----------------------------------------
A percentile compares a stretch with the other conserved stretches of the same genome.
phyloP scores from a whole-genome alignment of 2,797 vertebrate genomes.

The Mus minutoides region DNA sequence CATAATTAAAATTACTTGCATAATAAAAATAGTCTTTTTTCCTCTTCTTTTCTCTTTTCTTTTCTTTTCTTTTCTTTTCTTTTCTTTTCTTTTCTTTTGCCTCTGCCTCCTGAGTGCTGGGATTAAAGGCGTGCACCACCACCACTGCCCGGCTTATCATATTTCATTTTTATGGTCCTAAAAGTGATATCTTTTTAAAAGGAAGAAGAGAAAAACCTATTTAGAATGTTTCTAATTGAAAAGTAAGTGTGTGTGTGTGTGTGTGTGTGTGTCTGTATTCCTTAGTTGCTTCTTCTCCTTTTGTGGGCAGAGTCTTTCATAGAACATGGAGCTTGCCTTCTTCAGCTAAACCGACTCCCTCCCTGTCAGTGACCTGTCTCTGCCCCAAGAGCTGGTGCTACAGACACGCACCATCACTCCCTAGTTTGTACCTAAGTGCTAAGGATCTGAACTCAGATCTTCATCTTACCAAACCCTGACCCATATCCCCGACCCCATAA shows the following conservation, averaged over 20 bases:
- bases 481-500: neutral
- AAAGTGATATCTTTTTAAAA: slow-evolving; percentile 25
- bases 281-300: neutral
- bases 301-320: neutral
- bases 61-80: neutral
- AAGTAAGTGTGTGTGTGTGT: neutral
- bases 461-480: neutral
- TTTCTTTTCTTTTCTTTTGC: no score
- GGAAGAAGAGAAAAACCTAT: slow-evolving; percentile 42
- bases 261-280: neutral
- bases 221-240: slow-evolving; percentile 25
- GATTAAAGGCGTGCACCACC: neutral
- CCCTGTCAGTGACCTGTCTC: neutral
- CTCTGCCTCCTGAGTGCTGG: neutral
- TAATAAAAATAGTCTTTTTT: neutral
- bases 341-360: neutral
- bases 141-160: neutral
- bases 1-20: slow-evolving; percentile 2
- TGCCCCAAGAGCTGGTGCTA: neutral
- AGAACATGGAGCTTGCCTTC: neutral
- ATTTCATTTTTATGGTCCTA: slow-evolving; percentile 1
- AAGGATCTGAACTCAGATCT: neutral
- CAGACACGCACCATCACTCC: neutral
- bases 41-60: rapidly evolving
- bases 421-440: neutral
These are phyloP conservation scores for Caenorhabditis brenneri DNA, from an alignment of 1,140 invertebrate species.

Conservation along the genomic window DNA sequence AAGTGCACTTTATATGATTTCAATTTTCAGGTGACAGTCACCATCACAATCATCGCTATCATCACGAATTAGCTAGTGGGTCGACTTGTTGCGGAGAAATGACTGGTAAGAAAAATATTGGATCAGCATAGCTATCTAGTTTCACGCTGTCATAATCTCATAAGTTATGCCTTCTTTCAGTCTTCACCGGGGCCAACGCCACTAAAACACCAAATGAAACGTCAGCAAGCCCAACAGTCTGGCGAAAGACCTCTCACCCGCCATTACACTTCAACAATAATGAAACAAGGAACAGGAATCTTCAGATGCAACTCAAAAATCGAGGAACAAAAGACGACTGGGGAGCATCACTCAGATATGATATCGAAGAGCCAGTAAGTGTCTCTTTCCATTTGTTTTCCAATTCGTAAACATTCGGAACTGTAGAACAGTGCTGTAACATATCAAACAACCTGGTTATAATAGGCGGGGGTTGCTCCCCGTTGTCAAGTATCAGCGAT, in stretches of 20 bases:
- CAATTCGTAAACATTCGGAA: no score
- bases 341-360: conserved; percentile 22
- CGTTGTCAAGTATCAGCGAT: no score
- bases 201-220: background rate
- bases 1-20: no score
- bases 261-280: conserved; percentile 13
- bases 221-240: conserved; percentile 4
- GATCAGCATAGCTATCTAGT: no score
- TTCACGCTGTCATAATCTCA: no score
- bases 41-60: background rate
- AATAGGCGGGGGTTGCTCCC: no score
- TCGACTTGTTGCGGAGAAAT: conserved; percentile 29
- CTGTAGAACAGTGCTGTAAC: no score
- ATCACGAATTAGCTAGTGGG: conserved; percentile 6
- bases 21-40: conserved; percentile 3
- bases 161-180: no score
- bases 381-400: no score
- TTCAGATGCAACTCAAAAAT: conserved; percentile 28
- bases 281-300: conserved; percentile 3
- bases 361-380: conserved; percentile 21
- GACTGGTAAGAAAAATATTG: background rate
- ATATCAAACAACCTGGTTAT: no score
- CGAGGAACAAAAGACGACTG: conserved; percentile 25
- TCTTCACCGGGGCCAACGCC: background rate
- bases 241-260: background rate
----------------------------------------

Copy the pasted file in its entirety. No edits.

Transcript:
A percentile compares a stretch with the other conserved stretches of the same genome.
phyloP scores from a whole-genome alignment of 2,797 vertebrate genomes.

The Mus minutoides region DNA sequence CATAATTAAAATTACTTGCATAATAAAAATAGTCTTTTTTCCTCTTCTTTTCTCTTTTCTTTTCTTTTCTTTTCTTTTCTTTTCTTTTCTTTTCTTTTGCCTCTGCCTCCTGAGTGCTGGGATTAAAGGCGTGCACCACCACCACTGCCCGGCTTATCATATTTCATTTTTATGGTCCTAAAAGTGATATCTTTTTAAAAGGAAGAAGAGAAAAACCTATTTAGAATGTTTCTAATTGAAAAGTAAGTGTGTGTGTGTGTGTGTGTGTGTGTCTGTATTCCTTAGTTGCTTCTTCTCCTTTTGTGGGCAGAGTCTTTCATAGAACATGGAGCTTGCCTTCTTCAGCTAAACCGACTCCCTCCCTGTCAGTGACCTGTCTCTGCCCCAAGAGCTGGTGCTACAGACACGCACCATCACTCCCTAGTTTGTACCTAAGTGCTAAGGATCTGAACTCAGATCTTCATCTTACCAAACCCTGACCCATATCCCCGACCCCATAA shows the following conservation, averaged over 20 bases:
- bases 481-500: neutral
- AAAGTGATATCTTTTTAAAA: slow-evolving; percentile 25
- bases 281-300: neutral
- bases 301-320: neutral
- bases 61-80: neutral
- AAGTAAGTGTGTGTGTGTGT: neutral
- bases 461-480: neutral
- TTTCTTTTCTTTTCTTTTGC: no score
- GGAAGAAGAGAAAAACCTAT: slow-evolving; percentile 42
- bases 261-280: neutral
- bases 221-240: slow-evolving; percentile 25
- GATTAAAGGCGTGCACCACC: neutral
- CCCTGTCAGTGACCTGTCTC: neutral
- CTCTGCCTCCTGAGTGCTGG: neutral
- TAATAAAAATAGTCTTTTTT: neutral
- bases 341-360: neutral
- bases 141-160: neutral
- bases 1-20: slow-evolving; percentile 2
- TGCCCCAAGAGCTGGTGCTA: neutral
- AGAACATGGAGCTTGCCTTC: neutral
- ATTTCATTTTTATGGTCCTA: slow-evolving; percentile 1
- AAGGATCTGAACTCAGATCT: neutral
- CAGACACGCACCATCACTCC: neutral
- bases 41-60: rapidly evolving
- bases 421-440: neutral
These are phyloP conservation scores for Caenorhabditis brenneri DNA, from an alignment of 1,140 invertebrate species.

Conservation along the genomic window DNA sequence AAGTGCACTTTATATGATTTCAATTTTCAGGTGACAGTCACCATCACAATCATCGCTATCATCACGAATTAGCTAGTGGGTCGACTTGTTGCGGAGAAATGACTGGTAAGAAAAATATTGGATCAGCATAGCTATCTAGTTTCACGCTGTCATAATCTCATAAGTTATGCCTTCTTTCAGTCTTCACCGGGGCCAACGCCACTAAAACACCAAATGAAACGTCAGCAAGCCCAACAGTCTGGCGAAAGACCTCTCACCCGCCATTACACTTCAACAATAATGAAACAAGGAACAGGAATCTTCAGATGCAACTCAAAAATCGAGGAACAAAAGACGACTGGGGAGCATCACTCAGATATGATATCGAAGAGCCAGTAAGTGTCTCTTTCCATTTGTTTTCCAATTCGTAAACATTCGGAACTGTAGAACAGTGCTGTAACATATCAAACAACCTGGTTATAATAGGCGGGGGTTGCTCCCCGTTGTCAAGTATCAGCGAT, in stretches of 20 bases:
- CAATTCGTAAACATTCGGAA: no score
- bases 341-360: conserved; percentile 22
- CGTTGTCAAGTATCAGCGAT: no score
- bases 201-220: background rate
- bases 1-20: no score
- bases 261-280: conserved; percentile 13
- bases 221-240: conserved; percentile 4
- GATCAGCATAGCTATCTAGT: no score
- TTCACGCTGTCATAATCTCA: no score
- bases 41-60: background rate
- AATAGGCGGGGGTTGCTCCC: no score
- TCGACTTGTTGCGGAGAAAT: conserved; percentile 29
- CTGTAGAACAGTGCTGTAAC: no score
- ATCACGAATTAGCTAGTGGG: conserved; percentile 6
- bases 21-40: conserved; percentile 3
- bases 161-180: no score
- bases 381-400: no score
- TTCAGATGCAACTCAAAAAT: conserved; percentile 28
- bases 281-300: conserved; percentile 3
- bases 361-380: conserved; percentile 21
- GACTGGTAAGAAAAATATTG: background rate
- ATATCAAACAACCTGGTTAT: no score
- CGAGGAACAAAAGACGACTG: conserved; percentile 25
- TCTTCACCGGGGCCAACGCC: background rate
- bases 241-260: background rate